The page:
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Does Acinetobacter cause nosocomial infection?

The genus Acinetobacter is a major cause of nosocomial infections; it is increasingly being associated with various epidemics and has become a widespread concern in a variety of hospitals worldwide. Multi-antibiotic resistant Acinetobacter baumannii, is now recognized to be of great clinical significance.

Is Acinetobacter baumannii a nosocomial infection?

Conclusions: Acinetobacter baumannii infections are a significant proportion of nosocomial infections. Most relate to surgical wards and ICUs. Acinetobacter baumannii is resistant against most antibiotics.

Is Acinetobacter baumannii serious?

Acinetobacter Treatment and ‘Superbug’ Antibiotic Resistance The CDC considers Acinetobacter, including A. baumannii, a serious public health threat because it’s often resistant to multiple antibiotics. In fact, 63 percent of Acinetobacter strains are multidrug-resistant, the CDC notes.

Where did Acinetobacter come from?

Acinetobacter is a group of bacteria commonly found in soil and water and sometimes found on the skin of healthy people. There are many types or “species” of Acinetobacter that can cause human disease. The species Acinetobacter baumannii accounts for about 80% of reported infections.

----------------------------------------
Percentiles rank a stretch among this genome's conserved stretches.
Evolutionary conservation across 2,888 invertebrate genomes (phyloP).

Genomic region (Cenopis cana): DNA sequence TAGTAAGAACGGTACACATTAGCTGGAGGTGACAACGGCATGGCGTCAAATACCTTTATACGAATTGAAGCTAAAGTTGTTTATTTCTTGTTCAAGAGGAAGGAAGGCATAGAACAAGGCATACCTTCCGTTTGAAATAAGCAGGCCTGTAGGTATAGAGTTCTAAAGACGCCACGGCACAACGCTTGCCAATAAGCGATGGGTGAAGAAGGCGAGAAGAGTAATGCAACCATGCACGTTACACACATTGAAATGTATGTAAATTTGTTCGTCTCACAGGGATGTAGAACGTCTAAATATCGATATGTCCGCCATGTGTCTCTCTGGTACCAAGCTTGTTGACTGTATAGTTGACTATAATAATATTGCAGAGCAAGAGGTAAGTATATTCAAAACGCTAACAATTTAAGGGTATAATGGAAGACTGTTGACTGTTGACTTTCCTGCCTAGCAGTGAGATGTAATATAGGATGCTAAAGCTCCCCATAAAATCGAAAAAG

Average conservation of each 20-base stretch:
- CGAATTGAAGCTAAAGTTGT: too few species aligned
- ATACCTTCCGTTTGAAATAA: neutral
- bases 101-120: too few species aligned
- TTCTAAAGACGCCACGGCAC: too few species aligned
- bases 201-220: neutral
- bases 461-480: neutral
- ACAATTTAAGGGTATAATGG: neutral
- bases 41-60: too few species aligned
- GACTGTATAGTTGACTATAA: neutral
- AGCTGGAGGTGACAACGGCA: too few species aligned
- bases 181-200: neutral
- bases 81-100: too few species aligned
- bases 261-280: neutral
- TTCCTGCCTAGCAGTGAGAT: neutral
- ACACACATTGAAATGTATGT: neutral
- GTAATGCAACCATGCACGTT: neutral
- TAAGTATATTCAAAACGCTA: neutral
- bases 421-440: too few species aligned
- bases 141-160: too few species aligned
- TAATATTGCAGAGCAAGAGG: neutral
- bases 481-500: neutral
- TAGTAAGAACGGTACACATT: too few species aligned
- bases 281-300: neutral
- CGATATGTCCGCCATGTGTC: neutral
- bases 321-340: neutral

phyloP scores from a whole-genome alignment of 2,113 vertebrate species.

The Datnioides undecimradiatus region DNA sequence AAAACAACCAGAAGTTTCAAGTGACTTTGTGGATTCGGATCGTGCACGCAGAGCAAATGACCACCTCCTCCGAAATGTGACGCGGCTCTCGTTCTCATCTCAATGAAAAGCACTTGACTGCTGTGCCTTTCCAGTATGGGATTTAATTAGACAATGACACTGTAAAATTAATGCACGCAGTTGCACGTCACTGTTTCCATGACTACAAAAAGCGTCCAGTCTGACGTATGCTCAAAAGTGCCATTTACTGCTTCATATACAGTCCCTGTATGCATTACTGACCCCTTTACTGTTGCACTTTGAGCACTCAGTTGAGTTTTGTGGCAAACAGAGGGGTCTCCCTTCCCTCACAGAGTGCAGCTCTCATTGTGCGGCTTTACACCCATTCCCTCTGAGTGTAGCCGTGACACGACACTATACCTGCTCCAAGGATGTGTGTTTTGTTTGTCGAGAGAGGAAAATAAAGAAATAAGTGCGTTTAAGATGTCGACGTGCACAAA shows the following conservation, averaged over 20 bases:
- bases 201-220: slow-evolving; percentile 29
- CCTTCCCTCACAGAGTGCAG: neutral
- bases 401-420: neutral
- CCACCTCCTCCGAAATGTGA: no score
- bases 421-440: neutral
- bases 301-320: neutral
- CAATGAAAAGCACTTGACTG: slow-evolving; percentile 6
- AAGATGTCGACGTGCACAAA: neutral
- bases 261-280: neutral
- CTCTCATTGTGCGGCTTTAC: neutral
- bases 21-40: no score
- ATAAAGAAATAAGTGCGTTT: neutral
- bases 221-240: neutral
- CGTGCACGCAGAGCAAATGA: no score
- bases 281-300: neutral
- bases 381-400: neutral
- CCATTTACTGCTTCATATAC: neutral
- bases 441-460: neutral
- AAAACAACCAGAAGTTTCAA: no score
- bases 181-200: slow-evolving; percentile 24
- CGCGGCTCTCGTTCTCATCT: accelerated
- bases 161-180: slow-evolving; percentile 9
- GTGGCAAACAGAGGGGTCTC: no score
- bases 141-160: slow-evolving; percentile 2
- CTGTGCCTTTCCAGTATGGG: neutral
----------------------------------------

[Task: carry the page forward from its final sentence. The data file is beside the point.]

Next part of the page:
How do you cure Acinetobacter baumannii?

When infections are caused by antibiotic-susceptible Acinetobacter isolates, there may be several therapeutic options, including a broad-spectrum cephalosporin (ceftazidime or cefepime), a combination beta-lactam/beta-lactamase inhibitor (ie, one that includes sulbactam), or a carbapenem (eg, imipenem, meropenem, or …

What are nosocomial pathogens?

Nosocomial pathogens include bacteria, viruses and fungal parasites. According to WHO estimates, approximately 15% of all hospitalized patients suffer from these infections. During hospitalization, patient is exposed to pathogens through different sources environment, healthcare staff, and other infected patients.

What is the pathogenic profile of Acinetobacter nosocomialis?

Acinetobacter nosocomialis is a member of the Acinetobacter calcoaceticus-Acinetobacter baumannii (ACB) complex. Increasingly, reports are emerging of the pathogenic profile and multidrug resistance (MDR) phenotype of this species.

How are acinetobacter infections treated in healthcare settings?

How are these infections treated? Acinetobacter infections are generally treated with antibiotics.

What kind of infections can Acinetobacter baumannii cause?

Multi-antibiotic resistant Acinetobacter baumannii, is now recognized to be of great clinical significance. Numerous reports relay to the spread of A. baumannii in the hospital settings which leads to enhanced nosocomial outbreaks associated with high death rates. However, many other Acinetobacter spp. also can cause nosocomial infections.

What is the G + C content of Acinetobacter?

The genus Acinetobacter comprises species that are strictly aerobic, non-motile, catalase-positive, indole-negative, oxidase-negative, Gram-negative, and citrate positive ( Kurcik-Trajkovska, 2009) with G + C content of 39–47% ( Peleg et al., 2008 ).